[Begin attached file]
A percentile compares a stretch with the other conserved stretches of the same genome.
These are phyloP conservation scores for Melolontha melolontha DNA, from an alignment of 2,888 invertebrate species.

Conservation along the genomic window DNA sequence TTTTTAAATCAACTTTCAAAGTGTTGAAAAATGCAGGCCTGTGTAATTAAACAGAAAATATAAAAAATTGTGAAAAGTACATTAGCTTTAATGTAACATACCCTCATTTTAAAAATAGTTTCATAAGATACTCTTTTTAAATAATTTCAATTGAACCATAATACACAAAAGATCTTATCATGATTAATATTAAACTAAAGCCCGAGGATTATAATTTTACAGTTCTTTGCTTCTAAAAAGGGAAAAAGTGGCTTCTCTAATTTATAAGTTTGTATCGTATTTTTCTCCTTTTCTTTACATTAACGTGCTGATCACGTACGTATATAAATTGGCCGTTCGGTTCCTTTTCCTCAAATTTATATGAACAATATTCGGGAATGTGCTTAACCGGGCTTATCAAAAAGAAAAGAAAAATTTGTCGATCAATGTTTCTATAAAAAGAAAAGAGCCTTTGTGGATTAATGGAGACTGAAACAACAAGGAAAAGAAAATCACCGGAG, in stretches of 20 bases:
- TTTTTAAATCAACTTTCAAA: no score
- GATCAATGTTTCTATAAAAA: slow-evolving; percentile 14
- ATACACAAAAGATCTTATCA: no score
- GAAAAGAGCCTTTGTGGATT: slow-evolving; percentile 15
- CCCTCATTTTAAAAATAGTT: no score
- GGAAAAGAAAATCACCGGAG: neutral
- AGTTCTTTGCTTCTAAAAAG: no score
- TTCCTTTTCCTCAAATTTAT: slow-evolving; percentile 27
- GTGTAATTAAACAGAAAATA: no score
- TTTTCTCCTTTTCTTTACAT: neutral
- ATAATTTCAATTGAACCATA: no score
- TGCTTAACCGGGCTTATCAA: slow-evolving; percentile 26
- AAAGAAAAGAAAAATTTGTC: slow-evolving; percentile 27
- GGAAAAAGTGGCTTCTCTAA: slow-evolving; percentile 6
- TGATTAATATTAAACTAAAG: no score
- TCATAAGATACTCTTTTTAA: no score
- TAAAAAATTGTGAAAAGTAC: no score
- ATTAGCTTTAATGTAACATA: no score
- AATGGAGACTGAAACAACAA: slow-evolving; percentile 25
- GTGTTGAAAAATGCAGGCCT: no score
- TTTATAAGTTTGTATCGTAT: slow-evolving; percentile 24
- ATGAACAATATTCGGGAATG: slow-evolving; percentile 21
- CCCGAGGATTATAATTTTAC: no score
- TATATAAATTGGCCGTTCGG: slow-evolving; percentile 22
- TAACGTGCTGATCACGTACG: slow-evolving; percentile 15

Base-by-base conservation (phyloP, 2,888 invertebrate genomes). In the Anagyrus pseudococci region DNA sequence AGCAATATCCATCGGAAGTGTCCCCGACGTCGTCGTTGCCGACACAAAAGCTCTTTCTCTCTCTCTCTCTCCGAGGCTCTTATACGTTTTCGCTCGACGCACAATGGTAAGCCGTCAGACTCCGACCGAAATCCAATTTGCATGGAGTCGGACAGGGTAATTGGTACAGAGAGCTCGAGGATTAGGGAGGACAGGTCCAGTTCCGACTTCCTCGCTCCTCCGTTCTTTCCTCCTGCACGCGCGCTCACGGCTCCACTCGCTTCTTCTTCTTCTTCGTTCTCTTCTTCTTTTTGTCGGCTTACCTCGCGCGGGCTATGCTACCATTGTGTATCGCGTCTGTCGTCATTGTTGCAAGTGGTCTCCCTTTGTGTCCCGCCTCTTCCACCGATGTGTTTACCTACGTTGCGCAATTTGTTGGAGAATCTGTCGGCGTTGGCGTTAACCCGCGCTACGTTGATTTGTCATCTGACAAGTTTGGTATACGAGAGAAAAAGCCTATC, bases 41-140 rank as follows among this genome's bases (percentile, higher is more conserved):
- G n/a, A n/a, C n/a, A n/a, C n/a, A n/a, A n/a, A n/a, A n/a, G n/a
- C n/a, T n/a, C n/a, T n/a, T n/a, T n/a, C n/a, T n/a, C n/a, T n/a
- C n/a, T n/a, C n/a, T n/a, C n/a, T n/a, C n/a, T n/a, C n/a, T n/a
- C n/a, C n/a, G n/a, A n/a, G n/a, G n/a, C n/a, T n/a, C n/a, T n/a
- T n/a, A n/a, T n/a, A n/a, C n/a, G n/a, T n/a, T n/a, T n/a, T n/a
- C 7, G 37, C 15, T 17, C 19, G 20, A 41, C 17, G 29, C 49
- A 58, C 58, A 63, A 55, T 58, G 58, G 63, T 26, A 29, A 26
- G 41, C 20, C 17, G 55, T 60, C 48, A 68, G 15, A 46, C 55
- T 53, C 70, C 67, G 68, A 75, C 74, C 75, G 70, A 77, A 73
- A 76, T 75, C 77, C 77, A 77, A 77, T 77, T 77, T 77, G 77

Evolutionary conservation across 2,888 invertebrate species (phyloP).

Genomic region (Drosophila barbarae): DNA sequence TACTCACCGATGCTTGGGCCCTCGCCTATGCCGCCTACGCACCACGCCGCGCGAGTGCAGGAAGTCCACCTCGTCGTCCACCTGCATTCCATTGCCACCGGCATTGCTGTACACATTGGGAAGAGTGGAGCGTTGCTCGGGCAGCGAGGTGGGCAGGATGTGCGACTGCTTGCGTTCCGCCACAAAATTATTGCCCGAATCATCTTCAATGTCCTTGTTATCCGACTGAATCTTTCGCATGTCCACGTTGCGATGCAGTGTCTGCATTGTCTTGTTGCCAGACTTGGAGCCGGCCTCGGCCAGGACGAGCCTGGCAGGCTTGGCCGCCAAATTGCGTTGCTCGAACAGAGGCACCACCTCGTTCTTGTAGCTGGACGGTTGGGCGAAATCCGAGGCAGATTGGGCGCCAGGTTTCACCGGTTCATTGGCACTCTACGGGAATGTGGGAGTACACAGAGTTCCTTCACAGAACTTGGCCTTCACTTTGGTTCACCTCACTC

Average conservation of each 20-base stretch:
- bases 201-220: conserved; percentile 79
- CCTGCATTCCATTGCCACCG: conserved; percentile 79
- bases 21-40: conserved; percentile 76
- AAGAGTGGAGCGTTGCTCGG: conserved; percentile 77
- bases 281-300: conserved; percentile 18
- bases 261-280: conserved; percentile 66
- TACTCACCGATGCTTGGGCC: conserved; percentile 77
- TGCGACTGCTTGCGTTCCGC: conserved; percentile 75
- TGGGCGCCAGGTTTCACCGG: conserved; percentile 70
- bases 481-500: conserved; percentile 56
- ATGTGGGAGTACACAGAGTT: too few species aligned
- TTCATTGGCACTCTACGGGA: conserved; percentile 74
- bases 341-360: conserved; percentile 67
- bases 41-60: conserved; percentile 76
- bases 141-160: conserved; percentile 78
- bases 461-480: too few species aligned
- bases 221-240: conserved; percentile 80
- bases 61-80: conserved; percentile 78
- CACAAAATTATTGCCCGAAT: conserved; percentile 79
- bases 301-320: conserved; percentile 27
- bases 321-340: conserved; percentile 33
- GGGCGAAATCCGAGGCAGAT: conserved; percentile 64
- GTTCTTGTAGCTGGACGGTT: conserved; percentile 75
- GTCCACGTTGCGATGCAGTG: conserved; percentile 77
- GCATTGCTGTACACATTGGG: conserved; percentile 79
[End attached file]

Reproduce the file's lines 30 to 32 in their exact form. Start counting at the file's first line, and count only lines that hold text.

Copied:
- G n/a, A n/a, C n/a, A n/a, C n/a, A n/a, A n/a, A n/a, A n/a, G n/a
- C n/a, T n/a, C n/a, T n/a, T n/a, T n/a, C n/a, T n/a, C n/a, T n/a
- C n/a, T n/a, C n/a, T n/a, C n/a, T n/a, C n/a, T n/a, C n/a, T n/a